Compared to the Christmas holiday experience, retailers are backing off on their once massive spend for the back to school season. “It’s not that retailers are spending less on advertising overall,” says Jon Swallen, chief research officer at Kantar Media, “or that back-to-school still isn’t an important part of their calendar. It’s just that they are not investing as heavily in dedicated back-to-school messaging.” It appears retailers are attempting get more bang for each buck during a time when consumers are already spending for clothing and other items that also relate to back to school purchases.

Overall, marketing spending is still focused on using TV and digital media first, followed by paid search. Regardless of the size and method of the campaigns, retailers are excited about entering the time of the year when they emerge from months of red ink into a period of profitability and promise.

What’s Going on in the Minds and Households of the Millennial Generation?

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Much has been said about Millennials, their character traits, work ethic, shopping habits, methods of communication and just about any other imaginable fundamental behavior, and not all the comments have been positive or flattering. The millennial generation usually identifies those born between 1981 and 1996. Arriving in the era of massive technological advances, they have come of age being familiar with the internet, smart digital devices, social media platforms, and all the other technology that often baffles former generations.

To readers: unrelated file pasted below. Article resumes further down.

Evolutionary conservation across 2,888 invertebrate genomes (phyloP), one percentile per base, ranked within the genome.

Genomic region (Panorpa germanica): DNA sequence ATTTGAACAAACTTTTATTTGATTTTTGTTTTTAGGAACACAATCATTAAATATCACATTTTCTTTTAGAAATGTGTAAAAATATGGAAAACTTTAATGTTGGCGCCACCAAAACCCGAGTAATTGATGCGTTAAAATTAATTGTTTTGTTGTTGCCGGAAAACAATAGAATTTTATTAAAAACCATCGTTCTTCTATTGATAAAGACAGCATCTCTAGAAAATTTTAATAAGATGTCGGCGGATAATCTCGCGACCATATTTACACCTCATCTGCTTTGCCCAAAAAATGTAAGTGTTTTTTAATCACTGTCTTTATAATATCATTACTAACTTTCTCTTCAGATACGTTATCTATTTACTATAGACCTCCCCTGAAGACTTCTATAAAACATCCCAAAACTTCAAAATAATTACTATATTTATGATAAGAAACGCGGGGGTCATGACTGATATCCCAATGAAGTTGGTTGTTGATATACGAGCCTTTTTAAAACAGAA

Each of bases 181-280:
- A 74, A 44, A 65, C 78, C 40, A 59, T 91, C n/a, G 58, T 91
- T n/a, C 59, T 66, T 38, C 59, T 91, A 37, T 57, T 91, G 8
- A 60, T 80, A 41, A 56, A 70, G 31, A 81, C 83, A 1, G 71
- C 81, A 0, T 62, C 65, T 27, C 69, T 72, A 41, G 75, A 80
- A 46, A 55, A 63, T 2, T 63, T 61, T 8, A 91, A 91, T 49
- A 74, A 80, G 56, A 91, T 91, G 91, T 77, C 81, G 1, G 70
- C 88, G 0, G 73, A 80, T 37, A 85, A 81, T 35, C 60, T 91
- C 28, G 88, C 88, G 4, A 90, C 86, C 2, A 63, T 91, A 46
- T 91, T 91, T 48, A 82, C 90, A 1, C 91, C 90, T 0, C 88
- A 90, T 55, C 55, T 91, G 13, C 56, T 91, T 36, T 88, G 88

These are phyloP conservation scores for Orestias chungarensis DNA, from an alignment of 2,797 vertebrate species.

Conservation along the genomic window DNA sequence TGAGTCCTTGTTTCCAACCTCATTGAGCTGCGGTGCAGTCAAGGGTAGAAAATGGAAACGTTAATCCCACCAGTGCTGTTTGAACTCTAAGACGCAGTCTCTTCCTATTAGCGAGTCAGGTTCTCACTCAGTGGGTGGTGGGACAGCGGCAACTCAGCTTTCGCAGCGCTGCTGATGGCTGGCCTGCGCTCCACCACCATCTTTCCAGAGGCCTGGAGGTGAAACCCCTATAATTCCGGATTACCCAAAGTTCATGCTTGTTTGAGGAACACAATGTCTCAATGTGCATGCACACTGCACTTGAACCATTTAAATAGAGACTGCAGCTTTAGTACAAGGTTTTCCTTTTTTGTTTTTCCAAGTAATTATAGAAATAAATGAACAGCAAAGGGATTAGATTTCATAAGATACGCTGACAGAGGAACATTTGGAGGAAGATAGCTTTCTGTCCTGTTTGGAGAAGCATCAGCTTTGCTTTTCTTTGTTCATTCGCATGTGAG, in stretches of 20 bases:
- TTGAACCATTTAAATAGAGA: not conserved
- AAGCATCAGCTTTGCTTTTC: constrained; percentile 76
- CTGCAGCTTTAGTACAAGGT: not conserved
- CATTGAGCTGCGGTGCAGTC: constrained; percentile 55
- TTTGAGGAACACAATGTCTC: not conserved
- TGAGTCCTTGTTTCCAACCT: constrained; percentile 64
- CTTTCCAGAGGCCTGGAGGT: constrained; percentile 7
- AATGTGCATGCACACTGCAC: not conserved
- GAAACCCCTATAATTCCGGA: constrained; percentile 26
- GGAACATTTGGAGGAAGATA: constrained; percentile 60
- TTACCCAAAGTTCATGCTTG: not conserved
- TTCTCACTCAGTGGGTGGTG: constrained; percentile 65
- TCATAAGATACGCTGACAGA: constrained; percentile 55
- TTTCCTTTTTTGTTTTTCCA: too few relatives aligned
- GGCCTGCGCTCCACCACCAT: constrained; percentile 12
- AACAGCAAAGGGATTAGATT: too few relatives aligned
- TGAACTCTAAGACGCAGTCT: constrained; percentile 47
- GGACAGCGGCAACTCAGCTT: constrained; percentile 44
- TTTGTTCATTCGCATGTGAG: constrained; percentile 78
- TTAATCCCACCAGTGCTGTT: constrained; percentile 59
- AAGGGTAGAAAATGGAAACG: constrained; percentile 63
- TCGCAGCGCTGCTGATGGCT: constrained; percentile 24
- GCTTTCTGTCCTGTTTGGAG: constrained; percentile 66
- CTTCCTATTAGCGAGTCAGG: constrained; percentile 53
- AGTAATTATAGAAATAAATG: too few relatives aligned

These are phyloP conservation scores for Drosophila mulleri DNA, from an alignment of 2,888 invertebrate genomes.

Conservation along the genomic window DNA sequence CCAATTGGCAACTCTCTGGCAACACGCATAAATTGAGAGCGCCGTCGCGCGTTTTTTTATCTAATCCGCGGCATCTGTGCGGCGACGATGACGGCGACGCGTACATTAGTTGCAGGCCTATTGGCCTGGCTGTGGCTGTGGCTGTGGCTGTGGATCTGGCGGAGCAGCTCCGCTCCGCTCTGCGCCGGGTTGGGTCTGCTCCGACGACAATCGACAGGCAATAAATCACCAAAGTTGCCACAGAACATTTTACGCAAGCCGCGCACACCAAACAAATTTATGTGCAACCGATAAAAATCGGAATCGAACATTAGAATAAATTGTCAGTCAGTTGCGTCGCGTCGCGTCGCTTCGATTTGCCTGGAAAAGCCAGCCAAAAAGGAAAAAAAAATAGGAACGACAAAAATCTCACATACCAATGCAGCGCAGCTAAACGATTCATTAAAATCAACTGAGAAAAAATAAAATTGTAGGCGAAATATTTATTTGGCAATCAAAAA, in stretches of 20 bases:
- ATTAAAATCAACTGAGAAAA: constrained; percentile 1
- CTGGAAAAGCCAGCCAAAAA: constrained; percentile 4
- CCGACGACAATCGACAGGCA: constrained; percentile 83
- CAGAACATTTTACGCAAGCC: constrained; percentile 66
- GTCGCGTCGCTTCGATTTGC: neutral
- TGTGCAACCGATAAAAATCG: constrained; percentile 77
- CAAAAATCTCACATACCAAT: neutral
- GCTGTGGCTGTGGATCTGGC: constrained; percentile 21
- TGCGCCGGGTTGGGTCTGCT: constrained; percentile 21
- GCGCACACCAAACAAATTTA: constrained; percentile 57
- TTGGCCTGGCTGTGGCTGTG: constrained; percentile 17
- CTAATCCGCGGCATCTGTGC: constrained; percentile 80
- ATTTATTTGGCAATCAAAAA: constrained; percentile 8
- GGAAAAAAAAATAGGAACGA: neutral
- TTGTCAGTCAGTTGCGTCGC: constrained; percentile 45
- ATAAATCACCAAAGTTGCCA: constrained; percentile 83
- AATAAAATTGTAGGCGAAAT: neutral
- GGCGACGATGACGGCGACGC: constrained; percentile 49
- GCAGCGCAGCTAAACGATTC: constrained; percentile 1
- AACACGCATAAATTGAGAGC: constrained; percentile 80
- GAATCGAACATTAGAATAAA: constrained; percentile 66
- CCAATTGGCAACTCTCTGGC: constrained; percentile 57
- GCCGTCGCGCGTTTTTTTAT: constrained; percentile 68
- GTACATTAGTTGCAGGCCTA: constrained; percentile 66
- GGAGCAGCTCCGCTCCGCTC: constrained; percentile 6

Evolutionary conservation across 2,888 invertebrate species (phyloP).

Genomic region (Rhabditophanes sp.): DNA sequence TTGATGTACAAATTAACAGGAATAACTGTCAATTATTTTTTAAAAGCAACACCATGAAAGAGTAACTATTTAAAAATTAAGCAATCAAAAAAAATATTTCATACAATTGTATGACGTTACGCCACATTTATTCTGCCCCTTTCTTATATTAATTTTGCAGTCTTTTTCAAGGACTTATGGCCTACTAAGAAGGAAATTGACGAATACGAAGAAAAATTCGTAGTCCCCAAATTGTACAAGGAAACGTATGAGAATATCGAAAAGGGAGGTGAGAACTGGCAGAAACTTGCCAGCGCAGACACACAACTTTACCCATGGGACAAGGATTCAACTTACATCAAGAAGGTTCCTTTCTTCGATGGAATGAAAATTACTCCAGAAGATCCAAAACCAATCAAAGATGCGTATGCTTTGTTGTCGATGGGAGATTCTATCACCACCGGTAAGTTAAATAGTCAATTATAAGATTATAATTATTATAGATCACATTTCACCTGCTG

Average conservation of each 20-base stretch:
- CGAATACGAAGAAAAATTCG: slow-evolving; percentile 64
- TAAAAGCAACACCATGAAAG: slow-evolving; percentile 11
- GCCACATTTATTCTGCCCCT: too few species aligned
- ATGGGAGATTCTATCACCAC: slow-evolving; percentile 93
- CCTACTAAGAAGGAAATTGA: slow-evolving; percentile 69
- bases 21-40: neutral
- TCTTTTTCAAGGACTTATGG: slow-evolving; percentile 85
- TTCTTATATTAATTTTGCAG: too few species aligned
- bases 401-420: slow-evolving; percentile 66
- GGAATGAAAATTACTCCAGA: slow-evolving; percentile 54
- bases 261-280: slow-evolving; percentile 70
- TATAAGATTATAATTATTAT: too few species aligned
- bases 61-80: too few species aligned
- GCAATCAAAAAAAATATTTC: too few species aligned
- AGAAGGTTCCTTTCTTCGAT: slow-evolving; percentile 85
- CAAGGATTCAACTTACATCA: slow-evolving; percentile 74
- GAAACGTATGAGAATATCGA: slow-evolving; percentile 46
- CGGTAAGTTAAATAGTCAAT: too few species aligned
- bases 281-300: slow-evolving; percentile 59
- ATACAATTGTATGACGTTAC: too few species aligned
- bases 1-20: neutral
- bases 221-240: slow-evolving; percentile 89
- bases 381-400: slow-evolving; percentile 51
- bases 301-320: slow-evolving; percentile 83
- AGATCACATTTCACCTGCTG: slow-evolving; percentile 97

Millennials are extremely tech savvy, highly educated and are on the verge of becoming the largest living generation. Learning how to market effectively to them is not an option for marketers and absolutely essential to surviving in the coming decade. “We don’t think of them as special or different any more. They are the core of our business,” says Alan Jope, president of beauty and personal care at Unilever. While some marketers can at least claim a little success in cracking the millennial code, others have just given up and returned to re-focus on what worked to attract consumers in the past. Customer behavior is changing almost daily as technology advances its influence over how consumers make buying decisions.